Cross training is just what is sounds like: crossing over to train in difference disciplines. Cross training is often attributed to athletes, but it’s just as important for dancers. “In dance, fatigue is a factor in 90% of injuries and overuse contributes to 65% of dance injuries. Fatigue and overuse injuries can become chronic problems that trouble the dancer daily. Cross training can help reduce risk of these types of injuries by balancing out the muscles of the body and providing relief to the muscles that are constantly worked.” – Leigh Heflin (MSc Dance Science).
Here are some popular aerobic and anaerobic exercises, but feel free to share how you cross train, too!
Aerobic – develop stamina
Running: Running is a great cardiovascular exercise that is cheap (all you need are some sneakers!). Running strengthens completely different muscles than those used in ballet (this can be good to an extent, but over-development of the quads and calves may cause stress on a dancer’s hamstrings). Since running on concrete can cause wear and tear on a dancer’s knees, especially if you run with turned-out feet, dance science specialists recommend cross-training on an elliptical machine to avoid stress on the joints.
Cycling/spinning: Cycling is also a popular cardiovascular exercise, especially because many gyms now provide personal televisions on the bike machines! In moderation, cycling can greatly increase a dancer’s endurance, but try to “seated” bike machines so that you can prevent curving your lumbar spine for a long period of time.
Swimming: Swimming is probably the #1 recommended form of cross-training for any athlete. Swimming is a zero-impact sport and is great for dancers recovering from injuries. The variety of swimming strokes strengthen muscles of the entire body, and requires the athlete to focus on his/her breathing pattern. The only issue? You’re going to need a pool, so find a friend with a pool or join your local gym.
Anaerobic – develop muscle strength and power
Weight-training: If you have access to gym machines or free weights, don’t be afraid to take advantage of them! If not, go for “isometric exercises” (ones that utilize your own body weight) such as push-ups, planks, lunges, and sit-ups. Weight training will not make you bulk up unless you’re deliberately trying to by drinking protein shakes and taking supplements. Low-resistence, high-repetition exercises will rev up your metabolism and tone up your muscles.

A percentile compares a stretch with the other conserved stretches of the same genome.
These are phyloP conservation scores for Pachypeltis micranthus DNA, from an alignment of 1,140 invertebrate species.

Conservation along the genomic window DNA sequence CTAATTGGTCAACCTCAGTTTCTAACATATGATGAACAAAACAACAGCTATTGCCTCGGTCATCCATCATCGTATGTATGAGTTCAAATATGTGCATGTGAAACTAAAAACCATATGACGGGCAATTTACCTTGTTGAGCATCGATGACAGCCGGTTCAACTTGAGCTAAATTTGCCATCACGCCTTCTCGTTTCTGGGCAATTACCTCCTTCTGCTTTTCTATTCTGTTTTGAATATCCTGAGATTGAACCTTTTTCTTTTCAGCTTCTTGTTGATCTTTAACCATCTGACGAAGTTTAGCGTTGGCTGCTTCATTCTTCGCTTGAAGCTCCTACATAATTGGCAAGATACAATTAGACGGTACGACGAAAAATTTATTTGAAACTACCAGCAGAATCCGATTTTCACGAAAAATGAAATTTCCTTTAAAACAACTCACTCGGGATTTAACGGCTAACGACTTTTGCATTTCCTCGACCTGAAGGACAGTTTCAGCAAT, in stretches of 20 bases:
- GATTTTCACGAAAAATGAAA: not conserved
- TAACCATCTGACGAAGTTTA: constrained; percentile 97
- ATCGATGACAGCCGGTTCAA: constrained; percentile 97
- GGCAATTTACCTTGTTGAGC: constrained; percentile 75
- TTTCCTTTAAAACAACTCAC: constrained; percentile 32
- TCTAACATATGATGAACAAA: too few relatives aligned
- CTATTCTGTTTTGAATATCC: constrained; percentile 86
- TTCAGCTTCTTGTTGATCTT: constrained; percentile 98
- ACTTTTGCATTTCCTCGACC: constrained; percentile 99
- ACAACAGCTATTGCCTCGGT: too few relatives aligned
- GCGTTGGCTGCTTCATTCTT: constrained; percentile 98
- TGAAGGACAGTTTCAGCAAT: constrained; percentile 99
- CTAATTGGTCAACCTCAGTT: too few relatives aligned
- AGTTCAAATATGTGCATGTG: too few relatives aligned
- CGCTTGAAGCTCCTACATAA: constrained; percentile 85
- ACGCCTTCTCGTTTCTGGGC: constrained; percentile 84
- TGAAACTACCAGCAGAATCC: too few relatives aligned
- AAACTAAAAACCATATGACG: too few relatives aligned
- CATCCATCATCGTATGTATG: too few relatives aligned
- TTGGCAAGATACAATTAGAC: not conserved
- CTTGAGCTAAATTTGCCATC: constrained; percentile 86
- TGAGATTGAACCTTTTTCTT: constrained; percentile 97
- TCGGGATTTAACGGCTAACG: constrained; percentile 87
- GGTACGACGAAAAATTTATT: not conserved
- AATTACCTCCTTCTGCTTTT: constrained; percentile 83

Yoga: No matter what area you’re looking to strengthen (balance, flexibility, lung capacity, stamina, strength, or stress relief), there is probably a form of yoga for you! In yoga, there is a special focus on the relationship between the body and the mind, which is sure to benefit you in your dance classes as well. Types of yoga.
Pilates: Pilates was specifically created to strengthen muscles and improve flexibility without building bulk. Pilates is often the “cross-training of choice” for dance companies and schools across the globe. While dancers often take mat classes which utilize one’s own body weight, Pilates also employs use of special machines such as the “reformer” and the “chair” to help strengthen long, lean muscles.
Gyrotonic: Gyrotonic is similar to Pilates in that it utilizes special equipment to develop one’s strength, flexibility, and breath. The main difference between the two forms is that Pilates is very “linear” while Gyrotonic is more “circular” (it was actually developed by a swimmer).